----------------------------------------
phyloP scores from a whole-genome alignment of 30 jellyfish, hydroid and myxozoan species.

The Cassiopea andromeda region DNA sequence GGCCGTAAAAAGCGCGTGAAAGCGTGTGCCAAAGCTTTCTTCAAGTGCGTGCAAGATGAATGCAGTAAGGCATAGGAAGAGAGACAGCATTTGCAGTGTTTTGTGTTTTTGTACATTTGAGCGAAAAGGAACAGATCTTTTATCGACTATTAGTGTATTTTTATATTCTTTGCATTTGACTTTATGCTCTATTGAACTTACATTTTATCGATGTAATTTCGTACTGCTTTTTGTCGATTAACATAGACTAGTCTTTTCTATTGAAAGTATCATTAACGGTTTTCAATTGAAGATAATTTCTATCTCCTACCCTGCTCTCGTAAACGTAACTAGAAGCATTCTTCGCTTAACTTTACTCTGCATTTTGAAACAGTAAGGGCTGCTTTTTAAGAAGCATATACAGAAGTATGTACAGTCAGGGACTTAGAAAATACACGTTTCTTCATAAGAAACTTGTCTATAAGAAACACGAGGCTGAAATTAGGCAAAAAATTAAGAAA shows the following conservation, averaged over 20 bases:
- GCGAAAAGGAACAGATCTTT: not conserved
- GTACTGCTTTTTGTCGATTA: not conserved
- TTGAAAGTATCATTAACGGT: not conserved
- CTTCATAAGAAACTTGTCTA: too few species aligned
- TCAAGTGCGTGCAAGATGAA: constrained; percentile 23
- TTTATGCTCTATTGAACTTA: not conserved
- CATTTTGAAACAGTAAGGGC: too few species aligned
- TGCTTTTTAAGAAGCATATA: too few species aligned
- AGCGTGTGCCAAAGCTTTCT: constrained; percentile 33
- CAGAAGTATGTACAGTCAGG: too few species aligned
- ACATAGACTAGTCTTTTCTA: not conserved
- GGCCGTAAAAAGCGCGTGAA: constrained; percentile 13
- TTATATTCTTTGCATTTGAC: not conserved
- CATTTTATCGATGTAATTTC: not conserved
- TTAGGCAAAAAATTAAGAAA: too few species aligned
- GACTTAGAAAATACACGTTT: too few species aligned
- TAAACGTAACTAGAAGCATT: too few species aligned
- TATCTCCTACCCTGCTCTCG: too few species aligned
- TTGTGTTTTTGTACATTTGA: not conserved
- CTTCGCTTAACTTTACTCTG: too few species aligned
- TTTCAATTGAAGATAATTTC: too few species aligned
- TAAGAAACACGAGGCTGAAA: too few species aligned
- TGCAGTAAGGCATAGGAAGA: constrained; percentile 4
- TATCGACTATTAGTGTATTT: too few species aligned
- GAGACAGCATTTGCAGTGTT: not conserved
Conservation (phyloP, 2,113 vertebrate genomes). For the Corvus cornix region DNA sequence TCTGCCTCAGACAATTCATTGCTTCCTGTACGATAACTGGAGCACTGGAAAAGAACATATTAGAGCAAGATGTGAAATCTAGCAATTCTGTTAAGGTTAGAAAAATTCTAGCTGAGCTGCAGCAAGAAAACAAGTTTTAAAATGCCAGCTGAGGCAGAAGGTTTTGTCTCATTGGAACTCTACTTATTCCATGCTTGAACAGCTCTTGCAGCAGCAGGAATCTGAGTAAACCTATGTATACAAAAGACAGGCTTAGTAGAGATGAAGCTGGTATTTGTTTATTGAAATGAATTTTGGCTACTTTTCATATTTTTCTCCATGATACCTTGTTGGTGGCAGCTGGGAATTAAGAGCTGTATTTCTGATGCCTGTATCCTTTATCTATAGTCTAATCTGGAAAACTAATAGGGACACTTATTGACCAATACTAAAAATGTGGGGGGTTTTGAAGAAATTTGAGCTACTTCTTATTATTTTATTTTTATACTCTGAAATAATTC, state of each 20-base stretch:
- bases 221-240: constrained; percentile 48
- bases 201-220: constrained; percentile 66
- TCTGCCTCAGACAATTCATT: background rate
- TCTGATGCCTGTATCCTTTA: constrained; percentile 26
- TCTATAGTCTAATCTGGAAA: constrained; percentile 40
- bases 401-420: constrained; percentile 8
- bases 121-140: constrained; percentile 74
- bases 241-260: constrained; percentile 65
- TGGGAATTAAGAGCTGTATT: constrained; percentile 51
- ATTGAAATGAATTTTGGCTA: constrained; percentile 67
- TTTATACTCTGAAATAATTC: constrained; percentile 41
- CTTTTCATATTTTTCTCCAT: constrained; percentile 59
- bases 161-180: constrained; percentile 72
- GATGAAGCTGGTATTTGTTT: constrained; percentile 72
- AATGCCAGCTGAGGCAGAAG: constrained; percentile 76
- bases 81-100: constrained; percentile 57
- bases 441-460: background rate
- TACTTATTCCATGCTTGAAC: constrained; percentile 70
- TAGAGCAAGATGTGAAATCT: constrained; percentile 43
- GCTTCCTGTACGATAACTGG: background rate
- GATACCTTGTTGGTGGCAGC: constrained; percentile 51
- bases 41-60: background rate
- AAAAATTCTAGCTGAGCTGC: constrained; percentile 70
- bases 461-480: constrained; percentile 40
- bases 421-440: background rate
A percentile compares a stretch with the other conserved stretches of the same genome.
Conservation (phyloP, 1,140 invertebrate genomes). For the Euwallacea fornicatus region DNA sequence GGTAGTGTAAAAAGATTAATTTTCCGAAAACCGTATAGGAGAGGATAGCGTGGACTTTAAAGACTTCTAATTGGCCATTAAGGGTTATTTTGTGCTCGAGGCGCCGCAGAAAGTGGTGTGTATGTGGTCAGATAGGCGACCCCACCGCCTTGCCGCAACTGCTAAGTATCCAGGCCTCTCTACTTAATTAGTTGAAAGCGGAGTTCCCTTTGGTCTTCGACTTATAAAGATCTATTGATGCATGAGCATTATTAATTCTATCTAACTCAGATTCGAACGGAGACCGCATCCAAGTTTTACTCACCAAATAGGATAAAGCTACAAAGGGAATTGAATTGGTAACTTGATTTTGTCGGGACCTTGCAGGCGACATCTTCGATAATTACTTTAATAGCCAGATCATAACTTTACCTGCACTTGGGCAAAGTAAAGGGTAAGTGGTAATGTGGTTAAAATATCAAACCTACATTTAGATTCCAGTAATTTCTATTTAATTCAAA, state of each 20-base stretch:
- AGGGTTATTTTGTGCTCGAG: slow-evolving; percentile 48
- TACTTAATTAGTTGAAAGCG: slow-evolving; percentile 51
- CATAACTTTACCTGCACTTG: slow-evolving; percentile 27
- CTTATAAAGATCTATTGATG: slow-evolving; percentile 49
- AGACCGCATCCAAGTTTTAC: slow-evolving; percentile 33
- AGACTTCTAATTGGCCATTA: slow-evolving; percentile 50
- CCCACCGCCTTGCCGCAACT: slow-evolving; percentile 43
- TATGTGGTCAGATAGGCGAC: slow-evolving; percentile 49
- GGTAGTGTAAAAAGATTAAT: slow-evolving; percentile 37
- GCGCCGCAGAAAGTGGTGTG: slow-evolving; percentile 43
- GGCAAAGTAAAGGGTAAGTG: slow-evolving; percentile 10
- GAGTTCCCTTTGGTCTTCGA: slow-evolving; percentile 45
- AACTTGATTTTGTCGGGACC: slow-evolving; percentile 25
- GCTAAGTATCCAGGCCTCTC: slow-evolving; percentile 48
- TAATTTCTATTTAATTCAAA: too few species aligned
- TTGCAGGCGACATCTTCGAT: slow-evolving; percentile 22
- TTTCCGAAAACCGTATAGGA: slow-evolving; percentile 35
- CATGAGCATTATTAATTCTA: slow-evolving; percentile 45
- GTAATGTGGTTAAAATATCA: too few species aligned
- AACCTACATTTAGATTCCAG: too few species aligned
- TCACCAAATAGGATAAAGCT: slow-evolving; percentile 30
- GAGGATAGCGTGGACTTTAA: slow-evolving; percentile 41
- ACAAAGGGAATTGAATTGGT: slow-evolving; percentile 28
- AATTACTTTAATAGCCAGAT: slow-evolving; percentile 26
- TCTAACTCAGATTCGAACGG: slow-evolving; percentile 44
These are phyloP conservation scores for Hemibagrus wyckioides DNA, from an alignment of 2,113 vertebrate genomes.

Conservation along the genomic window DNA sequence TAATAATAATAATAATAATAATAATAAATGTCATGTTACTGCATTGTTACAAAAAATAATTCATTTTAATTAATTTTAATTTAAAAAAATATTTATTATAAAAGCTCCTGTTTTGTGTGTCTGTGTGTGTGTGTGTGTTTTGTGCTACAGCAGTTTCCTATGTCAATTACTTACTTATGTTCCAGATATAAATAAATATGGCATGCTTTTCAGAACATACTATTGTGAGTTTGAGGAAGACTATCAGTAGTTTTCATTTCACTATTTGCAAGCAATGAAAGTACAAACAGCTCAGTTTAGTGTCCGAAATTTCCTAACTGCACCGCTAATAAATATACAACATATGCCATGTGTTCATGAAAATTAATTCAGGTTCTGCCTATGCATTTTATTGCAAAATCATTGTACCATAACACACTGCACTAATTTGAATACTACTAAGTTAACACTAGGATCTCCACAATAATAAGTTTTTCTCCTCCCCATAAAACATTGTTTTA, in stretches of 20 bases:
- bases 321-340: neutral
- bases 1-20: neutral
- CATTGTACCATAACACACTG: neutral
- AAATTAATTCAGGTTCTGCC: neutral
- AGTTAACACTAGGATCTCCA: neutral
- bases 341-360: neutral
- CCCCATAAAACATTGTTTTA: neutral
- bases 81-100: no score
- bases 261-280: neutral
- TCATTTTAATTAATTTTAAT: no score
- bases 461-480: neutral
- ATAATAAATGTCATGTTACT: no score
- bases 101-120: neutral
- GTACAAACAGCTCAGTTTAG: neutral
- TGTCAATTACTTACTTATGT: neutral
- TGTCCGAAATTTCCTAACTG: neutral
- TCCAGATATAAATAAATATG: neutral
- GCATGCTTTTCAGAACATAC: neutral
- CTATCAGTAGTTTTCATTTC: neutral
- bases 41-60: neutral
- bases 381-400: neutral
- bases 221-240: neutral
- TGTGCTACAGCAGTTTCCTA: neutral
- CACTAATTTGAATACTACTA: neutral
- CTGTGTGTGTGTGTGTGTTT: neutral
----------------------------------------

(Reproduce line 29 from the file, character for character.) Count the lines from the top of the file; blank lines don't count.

- bases 221-240: constrained; percentile 48